Convergent Science Physical Oncology, vol. 4, 034001(2018),  DOI: 10.1088/2057-1739/aac72d

 

J Lorenz, J Schnauß, M Glaser, M Sajfutdinow, C Schuldt, JA Käs, DM Smith:

Synthetic Transient Crosslinks Program the Mechanics of Soft, Biopolymer-Based Materials Abstract: Actin networks are adaptive materials enabling dynamic and static functions of living cells. A central element for tuning their underlying structural and mechanical properties is the ability to reversibly connect, i.e., transiently crosslink, filaments within the networks. Natural crosslinkers, however, vary across many parameters. Therefore, systematically studying the impact of their fundamental properties like size and binding strength is unfeasible since their structural parameters cannot be independently tuned. Herein, this problem is circumvented by employing a modular strategy to construct purely synthetic actin crosslinkers from DNA and peptides. These crosslinkers mimic both intuitive and noncanonical mechanical properties of their natural counterparts. By isolating binding affinity as the primary control parameter, effects on structural and dynamic behaviors of actin networks are characterized. A concentration-dependent triphasic behavior arises from both strong and weak crosslinkers due to emergent structural polymorphism. Beyond a certain threshold, strong binding leads to a nonmonotonic elastic pulse, which is a consequence of self-destruction of the mechanical structure of the underlying network. The modular design also facilitates an orthogonal regulatory mechanism based on enzymatic cleaving. This approach can be used to guide the rational design of further biomimetic components for programmable modulation of the properties of biomaterials and cells.

Advanced Materials 1706092 (2018),  DOI: 10.1002/adma.201706092

 

L Oswald, S Grosser, DM Smith, JA Käs:

Jamming transitions in cancer Abstract: The traditional picture of tissues, where they are treated as liquids defined by properties such as surface tension or viscosity has been redefined during the last few decades by the more fundamental question: Under which conditions do tissues display liquid-like or solid-like behaviour? As a result, basic concepts arising from the treatment of tissues as solid matter, such as cellular jamming and glassy tissues, have shifted into the current focus of biophysical research. Here, we review recent works examining the phase states of tissue with an emphasis on jamming transitions in cancer. When metastasis occurs, cells gain the ability to leave the primary tumour and infiltrate other parts of the body. Recent studies have shown that a linkage between an unjamming transition and tumour progression indeed exists, which could be of importance when designing surgery and treatment approaches for cancer patients.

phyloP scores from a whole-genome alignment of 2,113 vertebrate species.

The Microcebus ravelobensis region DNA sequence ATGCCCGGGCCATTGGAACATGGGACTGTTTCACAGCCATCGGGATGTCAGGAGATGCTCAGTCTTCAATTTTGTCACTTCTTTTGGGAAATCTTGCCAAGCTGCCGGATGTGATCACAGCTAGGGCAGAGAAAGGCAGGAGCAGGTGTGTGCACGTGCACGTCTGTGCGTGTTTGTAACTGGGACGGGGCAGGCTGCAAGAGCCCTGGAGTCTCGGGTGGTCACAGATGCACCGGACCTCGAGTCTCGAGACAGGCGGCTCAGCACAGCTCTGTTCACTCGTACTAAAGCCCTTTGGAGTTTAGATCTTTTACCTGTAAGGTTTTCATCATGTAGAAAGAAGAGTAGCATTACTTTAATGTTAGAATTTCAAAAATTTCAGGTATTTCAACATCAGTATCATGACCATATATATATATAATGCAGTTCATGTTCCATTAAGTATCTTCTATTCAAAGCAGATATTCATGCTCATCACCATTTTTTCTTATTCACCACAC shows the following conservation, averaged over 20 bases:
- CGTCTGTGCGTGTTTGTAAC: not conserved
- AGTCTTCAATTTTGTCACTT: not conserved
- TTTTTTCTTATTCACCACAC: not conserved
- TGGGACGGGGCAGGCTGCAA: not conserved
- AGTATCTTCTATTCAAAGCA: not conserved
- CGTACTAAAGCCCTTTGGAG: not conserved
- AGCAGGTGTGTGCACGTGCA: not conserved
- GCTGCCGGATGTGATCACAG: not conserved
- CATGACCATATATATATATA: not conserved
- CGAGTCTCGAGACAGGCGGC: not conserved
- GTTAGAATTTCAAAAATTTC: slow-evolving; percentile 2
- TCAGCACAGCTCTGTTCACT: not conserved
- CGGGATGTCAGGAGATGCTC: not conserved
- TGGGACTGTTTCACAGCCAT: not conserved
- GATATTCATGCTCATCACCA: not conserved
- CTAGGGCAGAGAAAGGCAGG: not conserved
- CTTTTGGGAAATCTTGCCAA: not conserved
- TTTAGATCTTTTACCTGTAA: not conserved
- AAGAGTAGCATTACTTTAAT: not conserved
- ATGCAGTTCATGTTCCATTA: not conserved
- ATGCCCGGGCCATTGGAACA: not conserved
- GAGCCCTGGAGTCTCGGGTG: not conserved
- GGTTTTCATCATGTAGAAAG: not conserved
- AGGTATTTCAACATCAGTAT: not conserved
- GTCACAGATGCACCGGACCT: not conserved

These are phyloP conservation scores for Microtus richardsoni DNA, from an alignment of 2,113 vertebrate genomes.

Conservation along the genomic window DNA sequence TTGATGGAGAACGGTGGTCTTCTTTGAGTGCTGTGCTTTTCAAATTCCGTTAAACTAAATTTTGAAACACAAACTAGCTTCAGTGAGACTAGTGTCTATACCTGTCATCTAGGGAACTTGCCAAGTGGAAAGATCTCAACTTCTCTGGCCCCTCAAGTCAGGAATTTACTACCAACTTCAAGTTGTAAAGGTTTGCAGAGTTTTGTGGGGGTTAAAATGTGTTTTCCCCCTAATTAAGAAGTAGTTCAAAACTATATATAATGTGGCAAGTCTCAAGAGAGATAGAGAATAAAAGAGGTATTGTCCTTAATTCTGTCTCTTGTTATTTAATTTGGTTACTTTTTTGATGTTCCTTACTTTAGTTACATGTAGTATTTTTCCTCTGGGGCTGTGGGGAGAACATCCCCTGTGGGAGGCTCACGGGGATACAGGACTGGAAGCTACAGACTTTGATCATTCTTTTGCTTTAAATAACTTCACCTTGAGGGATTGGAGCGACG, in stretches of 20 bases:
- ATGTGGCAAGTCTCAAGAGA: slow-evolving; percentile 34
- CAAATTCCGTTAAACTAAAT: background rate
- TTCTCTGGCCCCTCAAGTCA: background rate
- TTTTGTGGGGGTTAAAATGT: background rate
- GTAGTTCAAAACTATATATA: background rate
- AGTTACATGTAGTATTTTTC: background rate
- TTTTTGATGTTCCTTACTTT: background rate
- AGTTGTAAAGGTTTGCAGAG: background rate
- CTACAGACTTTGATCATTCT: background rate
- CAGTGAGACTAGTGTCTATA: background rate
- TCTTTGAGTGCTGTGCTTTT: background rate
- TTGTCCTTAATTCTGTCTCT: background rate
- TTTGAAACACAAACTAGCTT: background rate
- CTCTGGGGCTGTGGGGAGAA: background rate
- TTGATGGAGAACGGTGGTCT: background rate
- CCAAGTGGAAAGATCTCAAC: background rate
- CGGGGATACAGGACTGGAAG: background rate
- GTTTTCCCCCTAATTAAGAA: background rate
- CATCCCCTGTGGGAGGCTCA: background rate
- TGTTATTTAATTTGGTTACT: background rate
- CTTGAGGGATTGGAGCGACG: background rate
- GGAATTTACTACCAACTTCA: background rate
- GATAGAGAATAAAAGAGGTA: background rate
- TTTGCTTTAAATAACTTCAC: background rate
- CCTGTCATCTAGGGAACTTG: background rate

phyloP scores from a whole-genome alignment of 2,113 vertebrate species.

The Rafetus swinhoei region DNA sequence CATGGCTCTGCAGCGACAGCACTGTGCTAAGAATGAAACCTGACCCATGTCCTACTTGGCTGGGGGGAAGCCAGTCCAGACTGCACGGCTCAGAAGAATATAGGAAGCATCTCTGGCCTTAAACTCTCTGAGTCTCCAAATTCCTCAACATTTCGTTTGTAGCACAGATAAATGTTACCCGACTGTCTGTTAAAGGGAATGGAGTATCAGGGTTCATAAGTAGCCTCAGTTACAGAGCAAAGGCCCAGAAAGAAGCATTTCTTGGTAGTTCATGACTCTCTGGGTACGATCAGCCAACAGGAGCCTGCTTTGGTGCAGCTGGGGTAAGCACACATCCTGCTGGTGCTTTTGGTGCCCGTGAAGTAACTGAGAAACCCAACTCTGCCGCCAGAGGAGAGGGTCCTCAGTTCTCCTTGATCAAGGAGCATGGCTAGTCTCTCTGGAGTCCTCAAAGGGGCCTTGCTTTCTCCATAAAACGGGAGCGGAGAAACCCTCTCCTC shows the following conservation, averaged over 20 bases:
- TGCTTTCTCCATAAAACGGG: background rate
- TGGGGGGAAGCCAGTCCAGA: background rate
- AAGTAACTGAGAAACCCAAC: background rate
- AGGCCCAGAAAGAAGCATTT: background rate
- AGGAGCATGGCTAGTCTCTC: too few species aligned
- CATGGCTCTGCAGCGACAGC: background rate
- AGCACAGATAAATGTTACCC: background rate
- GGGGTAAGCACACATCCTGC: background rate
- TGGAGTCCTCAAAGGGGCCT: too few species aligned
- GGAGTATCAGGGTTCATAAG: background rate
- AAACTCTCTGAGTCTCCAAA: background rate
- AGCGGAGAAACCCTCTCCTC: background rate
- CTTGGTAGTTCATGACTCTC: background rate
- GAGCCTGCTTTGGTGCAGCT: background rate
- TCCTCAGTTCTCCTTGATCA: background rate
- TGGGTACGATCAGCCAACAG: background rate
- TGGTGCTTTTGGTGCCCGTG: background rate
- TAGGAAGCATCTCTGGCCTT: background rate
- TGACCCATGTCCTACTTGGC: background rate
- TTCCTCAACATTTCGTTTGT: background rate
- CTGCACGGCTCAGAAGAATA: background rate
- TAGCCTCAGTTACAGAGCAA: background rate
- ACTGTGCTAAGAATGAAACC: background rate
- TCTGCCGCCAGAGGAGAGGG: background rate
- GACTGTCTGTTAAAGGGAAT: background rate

Journal of Physics D: Applied Physics, Volume 50, 483001 (2017),  DOI: 10.1088/1361-6463/aa8e83

 

D Strehle, P Mollenkopf, M Glaser, T Golde, C Schuldt, JA Käs, J Schnauß:

Single Actin Bundle Rheology Abstract:Bundled actin structures play an essential role in the mechanical response of the actin cytoskeleton in eukaryotic cells. Although responsible for crucial cellular processes, they are rarely investigated in comparison to single filaments and isotropic networks. Presenting a highly anisotropic structure, the determination of the mechanical properties of individual bundles was previously achieved through passive approaches observing bending deformations induced by thermal fluctuations. We present a new method to determine the bending stiffness of individual bundles, by measuring the decay of an actively induced oscillation. This approach allows us to systematically test anisotropic, bundled structures. Our experiments revealed that thin, depletion force-induced bundles behave as semiflexible polymers and obey the theoretical predictions determined by the wormlike chain model. Thickening an individual bundle by merging it with other bundles enabled us to study effects that are solely based on the number of involved filaments. These thicker bundles showed a frequency-dependent bending stiffness, a behavior that is inconsistent with the predictions of the wormlike chain model. We attribute this effect to internal processes and give a possible explanation with regard to the wormlike bundle theory.

Molecules 22(10) 1804 (2017),   DOI: 10.3390/molecules22101804